After two years of global chip shortages sent prices for electronics skyrocketing, companies are grappling with the consequences of an inventory surplus as demand eases, The Wall Street Journal reported Tuesday.
Declining sales of both smartphones and personal computers (PC) have forced companies to cut earnings estimates, jobs and production, even as many build factories in anticipation of a recovery and long-term surge in demand, the WSJ reported. While this may reduce prices for consumers, reduced demand has driven an inventory surplus so extreme that companies now have a backlog that could last them 40 days longer than typical inventory levels, the WSJ reported, citing analysis by investment bank UBS. (RELATED: US State To Get Billions In Foreign Investment For New Chip Factory: REPORT)
“Today we have a large inventory, especially on the consumer side, which is driving very aggressive pricing because all of us are trying to reduce those inventories,” said PC-maker HP CEO Enrique Lores to investors in December, according to the WSJ. Lores anticipated that elevated inventory levels would likely last until roughly halfway through 2023.
Graphics and AI chip-maker Nvidia has struck a much more optimistic tone, anticipating that its inventory levels will recover by the end of the current fiscal quarter in January, according to the WSJ. Surplus inventory has cut into sales of Nvidia’s newest generation of graphics chips designed for video games, as distributors looked to offload existing chips before restocking with new products.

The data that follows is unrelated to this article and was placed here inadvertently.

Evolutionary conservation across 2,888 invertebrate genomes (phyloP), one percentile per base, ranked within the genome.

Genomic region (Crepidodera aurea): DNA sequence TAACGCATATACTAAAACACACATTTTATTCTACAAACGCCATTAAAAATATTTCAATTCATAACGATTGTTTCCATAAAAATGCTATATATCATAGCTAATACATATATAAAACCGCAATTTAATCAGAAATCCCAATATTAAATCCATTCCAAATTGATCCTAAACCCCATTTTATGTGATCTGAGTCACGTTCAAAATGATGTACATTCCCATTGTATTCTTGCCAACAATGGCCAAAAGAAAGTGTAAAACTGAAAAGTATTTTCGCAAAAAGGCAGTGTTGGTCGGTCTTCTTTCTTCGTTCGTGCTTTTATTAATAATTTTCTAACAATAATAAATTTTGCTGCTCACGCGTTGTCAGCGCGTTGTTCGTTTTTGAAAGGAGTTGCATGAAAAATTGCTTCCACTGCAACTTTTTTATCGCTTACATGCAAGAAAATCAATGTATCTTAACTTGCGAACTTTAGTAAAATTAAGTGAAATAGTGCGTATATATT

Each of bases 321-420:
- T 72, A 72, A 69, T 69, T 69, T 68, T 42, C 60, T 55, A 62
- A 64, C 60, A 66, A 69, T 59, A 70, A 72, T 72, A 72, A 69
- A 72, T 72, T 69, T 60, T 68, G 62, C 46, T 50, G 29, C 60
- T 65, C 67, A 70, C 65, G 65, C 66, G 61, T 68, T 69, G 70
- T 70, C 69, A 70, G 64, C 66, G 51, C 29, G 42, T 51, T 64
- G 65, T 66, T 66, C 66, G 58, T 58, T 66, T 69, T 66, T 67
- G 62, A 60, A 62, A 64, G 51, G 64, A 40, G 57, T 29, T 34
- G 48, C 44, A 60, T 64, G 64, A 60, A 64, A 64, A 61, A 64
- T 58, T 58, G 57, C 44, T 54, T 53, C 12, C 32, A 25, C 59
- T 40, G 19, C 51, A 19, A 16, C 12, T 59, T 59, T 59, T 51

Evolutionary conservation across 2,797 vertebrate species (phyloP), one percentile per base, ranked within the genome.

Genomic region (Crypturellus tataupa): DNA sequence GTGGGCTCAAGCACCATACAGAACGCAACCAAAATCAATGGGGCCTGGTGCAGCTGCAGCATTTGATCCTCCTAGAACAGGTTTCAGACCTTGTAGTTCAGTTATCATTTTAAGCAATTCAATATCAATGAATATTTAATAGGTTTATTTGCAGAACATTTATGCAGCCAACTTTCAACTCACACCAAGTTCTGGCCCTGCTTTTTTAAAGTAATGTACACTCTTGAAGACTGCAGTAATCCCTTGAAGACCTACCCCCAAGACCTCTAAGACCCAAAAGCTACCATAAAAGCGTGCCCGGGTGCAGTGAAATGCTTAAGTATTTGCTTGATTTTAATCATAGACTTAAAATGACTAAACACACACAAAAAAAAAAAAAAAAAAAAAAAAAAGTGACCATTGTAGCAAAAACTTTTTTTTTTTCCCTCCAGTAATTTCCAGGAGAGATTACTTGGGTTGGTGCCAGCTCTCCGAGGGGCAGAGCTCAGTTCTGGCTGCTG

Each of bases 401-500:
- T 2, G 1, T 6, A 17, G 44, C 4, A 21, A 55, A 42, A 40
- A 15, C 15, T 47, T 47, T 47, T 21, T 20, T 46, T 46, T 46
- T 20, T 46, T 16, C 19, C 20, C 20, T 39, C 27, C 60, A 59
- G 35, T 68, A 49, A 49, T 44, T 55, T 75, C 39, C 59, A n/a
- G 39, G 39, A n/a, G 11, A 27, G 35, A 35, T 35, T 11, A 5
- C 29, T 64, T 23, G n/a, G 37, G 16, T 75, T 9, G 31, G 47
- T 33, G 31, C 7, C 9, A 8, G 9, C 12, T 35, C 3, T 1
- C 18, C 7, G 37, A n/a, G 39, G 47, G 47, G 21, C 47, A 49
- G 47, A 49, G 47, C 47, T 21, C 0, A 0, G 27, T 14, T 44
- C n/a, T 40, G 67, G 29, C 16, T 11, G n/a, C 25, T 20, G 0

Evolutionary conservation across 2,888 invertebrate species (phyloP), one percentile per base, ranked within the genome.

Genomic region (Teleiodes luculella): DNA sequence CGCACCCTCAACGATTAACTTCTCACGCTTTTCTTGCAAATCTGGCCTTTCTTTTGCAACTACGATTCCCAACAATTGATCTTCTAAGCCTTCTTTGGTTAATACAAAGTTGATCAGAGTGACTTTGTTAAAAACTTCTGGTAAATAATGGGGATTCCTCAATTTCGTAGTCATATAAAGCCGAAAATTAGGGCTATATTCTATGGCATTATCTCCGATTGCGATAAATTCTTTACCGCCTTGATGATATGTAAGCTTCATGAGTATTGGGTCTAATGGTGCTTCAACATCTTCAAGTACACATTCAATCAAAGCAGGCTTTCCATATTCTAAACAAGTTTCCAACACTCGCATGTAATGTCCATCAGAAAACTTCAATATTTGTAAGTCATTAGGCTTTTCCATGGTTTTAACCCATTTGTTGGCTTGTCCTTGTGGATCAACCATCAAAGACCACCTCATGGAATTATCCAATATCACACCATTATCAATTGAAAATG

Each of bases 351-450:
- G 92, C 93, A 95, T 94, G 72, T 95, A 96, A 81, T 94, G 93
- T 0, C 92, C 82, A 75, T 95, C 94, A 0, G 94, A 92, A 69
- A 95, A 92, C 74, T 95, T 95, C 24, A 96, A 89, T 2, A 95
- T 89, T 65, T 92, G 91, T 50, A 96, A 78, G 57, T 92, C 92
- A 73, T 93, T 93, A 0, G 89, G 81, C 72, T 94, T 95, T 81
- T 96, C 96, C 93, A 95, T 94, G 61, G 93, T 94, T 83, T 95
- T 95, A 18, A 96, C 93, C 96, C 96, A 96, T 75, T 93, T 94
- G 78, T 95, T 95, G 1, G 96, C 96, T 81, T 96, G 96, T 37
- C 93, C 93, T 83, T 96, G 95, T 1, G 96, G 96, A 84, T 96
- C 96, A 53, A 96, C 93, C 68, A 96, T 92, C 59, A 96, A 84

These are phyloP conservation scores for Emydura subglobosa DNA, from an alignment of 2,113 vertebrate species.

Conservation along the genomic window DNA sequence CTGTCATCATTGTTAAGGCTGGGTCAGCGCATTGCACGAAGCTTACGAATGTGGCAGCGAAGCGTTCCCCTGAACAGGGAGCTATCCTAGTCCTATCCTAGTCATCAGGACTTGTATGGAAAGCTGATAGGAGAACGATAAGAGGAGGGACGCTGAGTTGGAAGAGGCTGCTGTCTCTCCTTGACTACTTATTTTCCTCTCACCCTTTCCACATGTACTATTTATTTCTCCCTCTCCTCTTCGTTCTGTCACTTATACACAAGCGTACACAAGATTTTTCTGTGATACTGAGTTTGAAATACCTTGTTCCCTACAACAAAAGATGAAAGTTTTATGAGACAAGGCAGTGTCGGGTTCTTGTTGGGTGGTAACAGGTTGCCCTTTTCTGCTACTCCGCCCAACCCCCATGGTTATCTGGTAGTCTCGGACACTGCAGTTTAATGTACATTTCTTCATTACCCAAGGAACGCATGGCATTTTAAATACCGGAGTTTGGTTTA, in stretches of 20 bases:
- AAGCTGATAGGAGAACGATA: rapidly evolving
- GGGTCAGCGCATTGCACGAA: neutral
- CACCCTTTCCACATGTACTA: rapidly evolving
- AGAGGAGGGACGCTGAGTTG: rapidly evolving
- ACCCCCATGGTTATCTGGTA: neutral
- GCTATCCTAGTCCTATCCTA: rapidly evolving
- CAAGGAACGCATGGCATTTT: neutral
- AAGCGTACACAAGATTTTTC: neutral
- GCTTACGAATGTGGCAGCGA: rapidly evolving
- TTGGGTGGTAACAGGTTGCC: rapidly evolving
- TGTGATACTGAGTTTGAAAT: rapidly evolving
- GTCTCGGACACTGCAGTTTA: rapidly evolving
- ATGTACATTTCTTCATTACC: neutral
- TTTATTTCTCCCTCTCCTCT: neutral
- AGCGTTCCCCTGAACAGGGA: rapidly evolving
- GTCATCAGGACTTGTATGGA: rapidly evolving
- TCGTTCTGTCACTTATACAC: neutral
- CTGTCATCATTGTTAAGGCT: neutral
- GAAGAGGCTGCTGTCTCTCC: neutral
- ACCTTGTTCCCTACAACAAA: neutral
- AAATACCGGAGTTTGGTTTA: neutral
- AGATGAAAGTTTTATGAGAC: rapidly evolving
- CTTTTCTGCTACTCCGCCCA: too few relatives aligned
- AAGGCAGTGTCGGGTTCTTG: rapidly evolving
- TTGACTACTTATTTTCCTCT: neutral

A similar situation is taking place with central processing units for PCs made by Advanced Micro Devices (AMD), the WSJ reported. CEO Lisa Su noted that the company was shipping fewer chips and PC-makers were reducing stock.
“Even as they were selling through their inventory, they were not replenishing stock to the same levels,” Su told the WSJ. “I think the market will continue to be volatile.”
AMD and Nvidia have also been forced to grapple with a U.S. export ban halting the sale of advanced AI-oriented chips to China implemented by the Biden administration in late August. Nvidia confirmed reports in early November that it had developed and was selling an alternative chip to Chinese customers, according to Reuters.
Micron, HP, AMD and Nvidia did not immediately respond to a Daily Caller News Foundation request for comment.
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